news desk infection news
The Centers for Disease Control and Prevention (KCDC) confirmed the first Japanese encephalitis patient in Korea on August 30 this year, and special precautions such as compliance with preventive measures are required to avoid mosquito bites.
The case is a woman in her 40s living in Sejong City. She has no other disease other than an ovarian cyst and has no history of Japanese encephalitis vaccine.
The location of the infection may be different from the patient’s residence, and an epidemiological investigation is currently underway.
This patient was the first patient to receive a warning (Thursday, August 5) as the first patient in 2021 consultation for Japanese encephalitis (Monday, March 22), and the first patient occurred a month earlier than last year (October 8).
Japanese encephalitis is transmitted by mosquito-borne mosquitoes, and clinical symptoms occur in about 1 in 250 people, some life-threatening severe meningitis, 20-30% of deaths and 30-50% of survivors have neurological, cognitive or behavioral impairments. effect.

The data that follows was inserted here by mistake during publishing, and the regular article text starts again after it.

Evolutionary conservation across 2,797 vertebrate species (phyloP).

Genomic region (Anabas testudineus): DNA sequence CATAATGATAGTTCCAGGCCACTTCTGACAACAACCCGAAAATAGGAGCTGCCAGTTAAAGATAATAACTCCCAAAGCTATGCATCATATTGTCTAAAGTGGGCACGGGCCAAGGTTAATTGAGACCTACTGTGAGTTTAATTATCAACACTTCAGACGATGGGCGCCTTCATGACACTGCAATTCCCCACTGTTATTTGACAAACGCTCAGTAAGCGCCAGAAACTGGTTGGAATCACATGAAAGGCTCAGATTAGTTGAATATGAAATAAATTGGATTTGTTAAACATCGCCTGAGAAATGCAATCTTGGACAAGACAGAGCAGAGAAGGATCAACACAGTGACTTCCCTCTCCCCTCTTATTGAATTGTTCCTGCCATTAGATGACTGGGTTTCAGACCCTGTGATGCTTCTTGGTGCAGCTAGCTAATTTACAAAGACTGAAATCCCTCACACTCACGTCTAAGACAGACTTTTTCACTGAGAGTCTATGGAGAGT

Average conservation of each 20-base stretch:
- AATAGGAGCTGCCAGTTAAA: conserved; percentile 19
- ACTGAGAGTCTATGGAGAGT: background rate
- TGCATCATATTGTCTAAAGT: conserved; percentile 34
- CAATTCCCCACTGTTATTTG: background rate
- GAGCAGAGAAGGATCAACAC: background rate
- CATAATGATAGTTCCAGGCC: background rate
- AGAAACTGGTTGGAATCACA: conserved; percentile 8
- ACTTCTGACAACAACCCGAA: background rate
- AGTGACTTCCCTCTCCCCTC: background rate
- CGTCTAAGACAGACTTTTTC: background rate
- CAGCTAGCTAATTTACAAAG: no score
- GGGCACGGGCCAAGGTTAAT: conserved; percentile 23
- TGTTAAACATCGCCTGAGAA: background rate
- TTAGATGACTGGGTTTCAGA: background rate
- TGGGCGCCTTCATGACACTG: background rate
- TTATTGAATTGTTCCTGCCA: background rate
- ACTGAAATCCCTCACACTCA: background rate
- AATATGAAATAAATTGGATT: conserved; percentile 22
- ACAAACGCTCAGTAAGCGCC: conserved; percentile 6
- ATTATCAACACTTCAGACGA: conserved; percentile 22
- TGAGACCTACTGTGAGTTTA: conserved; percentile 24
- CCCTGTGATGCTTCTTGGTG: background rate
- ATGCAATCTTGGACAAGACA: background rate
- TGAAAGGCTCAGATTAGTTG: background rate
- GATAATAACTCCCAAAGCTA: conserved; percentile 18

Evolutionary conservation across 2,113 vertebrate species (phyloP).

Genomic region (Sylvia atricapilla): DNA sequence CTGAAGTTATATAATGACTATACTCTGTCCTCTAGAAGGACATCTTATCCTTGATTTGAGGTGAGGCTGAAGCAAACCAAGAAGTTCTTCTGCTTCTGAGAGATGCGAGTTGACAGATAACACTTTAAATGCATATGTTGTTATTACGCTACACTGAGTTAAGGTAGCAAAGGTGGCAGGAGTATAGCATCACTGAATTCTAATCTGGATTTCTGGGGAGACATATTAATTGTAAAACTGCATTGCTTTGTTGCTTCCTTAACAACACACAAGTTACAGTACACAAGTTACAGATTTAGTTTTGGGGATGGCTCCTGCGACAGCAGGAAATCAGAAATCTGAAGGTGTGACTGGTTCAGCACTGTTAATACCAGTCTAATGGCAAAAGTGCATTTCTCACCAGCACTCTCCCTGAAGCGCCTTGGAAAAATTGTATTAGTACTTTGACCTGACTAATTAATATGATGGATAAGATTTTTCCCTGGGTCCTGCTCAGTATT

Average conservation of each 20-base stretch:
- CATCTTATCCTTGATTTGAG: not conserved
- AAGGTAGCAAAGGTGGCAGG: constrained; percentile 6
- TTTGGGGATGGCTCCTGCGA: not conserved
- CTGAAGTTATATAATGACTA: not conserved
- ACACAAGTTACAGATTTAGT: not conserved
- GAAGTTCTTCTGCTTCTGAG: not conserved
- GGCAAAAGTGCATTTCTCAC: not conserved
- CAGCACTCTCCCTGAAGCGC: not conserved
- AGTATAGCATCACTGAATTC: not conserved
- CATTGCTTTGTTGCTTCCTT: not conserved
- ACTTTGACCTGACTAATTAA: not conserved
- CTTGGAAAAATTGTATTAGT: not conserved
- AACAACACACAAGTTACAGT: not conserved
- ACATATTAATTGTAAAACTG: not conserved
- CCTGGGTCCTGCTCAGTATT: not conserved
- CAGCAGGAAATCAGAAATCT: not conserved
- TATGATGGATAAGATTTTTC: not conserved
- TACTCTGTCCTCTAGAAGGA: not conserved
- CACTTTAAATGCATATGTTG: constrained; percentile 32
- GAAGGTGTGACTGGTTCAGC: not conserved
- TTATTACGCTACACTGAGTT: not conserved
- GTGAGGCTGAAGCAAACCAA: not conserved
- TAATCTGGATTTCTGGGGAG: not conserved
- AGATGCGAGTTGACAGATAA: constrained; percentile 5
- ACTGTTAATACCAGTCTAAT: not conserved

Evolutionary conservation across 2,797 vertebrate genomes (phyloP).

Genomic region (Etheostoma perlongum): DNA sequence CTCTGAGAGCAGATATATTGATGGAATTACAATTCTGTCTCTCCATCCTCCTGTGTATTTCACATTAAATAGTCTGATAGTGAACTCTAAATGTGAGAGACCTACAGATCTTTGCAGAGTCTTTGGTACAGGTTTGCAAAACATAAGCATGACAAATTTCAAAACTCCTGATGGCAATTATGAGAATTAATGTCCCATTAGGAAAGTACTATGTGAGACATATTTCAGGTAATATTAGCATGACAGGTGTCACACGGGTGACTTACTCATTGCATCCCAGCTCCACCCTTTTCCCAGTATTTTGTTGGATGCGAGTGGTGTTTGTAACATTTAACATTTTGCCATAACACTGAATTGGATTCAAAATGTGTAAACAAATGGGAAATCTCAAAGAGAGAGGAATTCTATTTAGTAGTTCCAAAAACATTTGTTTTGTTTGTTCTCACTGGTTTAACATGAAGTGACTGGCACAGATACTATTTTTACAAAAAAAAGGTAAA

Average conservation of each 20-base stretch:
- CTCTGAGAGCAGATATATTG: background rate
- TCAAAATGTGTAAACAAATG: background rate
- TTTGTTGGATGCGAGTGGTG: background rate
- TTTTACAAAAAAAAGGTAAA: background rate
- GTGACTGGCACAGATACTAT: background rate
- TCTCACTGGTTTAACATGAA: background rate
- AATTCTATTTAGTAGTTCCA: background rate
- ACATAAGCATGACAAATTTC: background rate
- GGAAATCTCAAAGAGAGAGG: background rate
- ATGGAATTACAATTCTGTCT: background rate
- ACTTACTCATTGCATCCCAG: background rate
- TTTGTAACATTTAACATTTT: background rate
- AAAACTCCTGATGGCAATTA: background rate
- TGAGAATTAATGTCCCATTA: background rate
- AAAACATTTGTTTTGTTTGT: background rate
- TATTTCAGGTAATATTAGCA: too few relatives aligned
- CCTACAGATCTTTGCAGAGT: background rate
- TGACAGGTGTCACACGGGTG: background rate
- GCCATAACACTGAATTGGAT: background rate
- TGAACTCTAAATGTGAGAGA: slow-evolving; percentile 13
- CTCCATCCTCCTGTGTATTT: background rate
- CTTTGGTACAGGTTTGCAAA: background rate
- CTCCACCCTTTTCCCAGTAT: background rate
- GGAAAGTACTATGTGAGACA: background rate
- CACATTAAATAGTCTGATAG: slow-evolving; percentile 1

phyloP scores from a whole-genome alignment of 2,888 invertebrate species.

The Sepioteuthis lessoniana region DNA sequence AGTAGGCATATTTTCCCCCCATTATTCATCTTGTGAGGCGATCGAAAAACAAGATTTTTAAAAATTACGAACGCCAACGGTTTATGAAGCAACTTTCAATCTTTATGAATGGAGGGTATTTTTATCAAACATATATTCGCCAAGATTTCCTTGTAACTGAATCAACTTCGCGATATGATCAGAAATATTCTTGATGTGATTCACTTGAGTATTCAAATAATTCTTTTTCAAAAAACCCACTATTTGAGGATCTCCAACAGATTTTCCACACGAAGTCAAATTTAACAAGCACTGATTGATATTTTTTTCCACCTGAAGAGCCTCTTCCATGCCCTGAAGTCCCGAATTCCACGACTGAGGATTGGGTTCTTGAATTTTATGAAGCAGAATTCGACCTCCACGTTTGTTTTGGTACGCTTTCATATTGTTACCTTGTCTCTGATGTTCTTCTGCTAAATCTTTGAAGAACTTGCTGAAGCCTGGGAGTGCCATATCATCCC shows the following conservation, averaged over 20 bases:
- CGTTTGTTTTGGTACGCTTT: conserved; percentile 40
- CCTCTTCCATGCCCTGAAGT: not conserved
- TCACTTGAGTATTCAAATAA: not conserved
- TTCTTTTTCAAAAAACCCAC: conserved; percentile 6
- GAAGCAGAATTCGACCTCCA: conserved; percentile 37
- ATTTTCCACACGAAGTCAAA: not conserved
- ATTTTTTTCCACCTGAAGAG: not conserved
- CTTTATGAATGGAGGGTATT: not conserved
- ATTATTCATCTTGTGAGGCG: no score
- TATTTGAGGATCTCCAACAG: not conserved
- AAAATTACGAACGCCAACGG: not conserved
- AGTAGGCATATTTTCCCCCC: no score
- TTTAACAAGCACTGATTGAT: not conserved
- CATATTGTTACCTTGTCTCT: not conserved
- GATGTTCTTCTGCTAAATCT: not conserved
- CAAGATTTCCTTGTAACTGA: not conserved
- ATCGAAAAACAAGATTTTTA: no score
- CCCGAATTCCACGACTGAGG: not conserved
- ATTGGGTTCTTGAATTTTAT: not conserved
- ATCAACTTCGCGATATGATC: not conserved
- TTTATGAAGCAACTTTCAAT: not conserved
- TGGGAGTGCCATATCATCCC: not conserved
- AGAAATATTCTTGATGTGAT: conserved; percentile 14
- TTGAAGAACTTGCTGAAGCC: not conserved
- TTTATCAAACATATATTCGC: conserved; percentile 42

Children between 12 months and 12 years of age are eligible for the Japan National Influenza National Vaccine Program and should be vaccinated according to a regular vaccination schedule.
It is recommended for adults who have not been vaccinated against Japanese encephalitis among adults living in high-risk areas for Japanese encephalitis and planning to travel to countries with Japanese encephalitis.
Countries with Japanese encephalitis: Australia, Bangladesh, Brunei, Myanmar, Cambodia, China, Guam, India, Indonesia, Japan, Laos, Malaysia, Nepal, Pakistan, Papua New Guinea, Philippines, Russia, Siphon, Singapore, Sri Lanka, Taiwan, Thailand, Vietnam, East Timor, etc.
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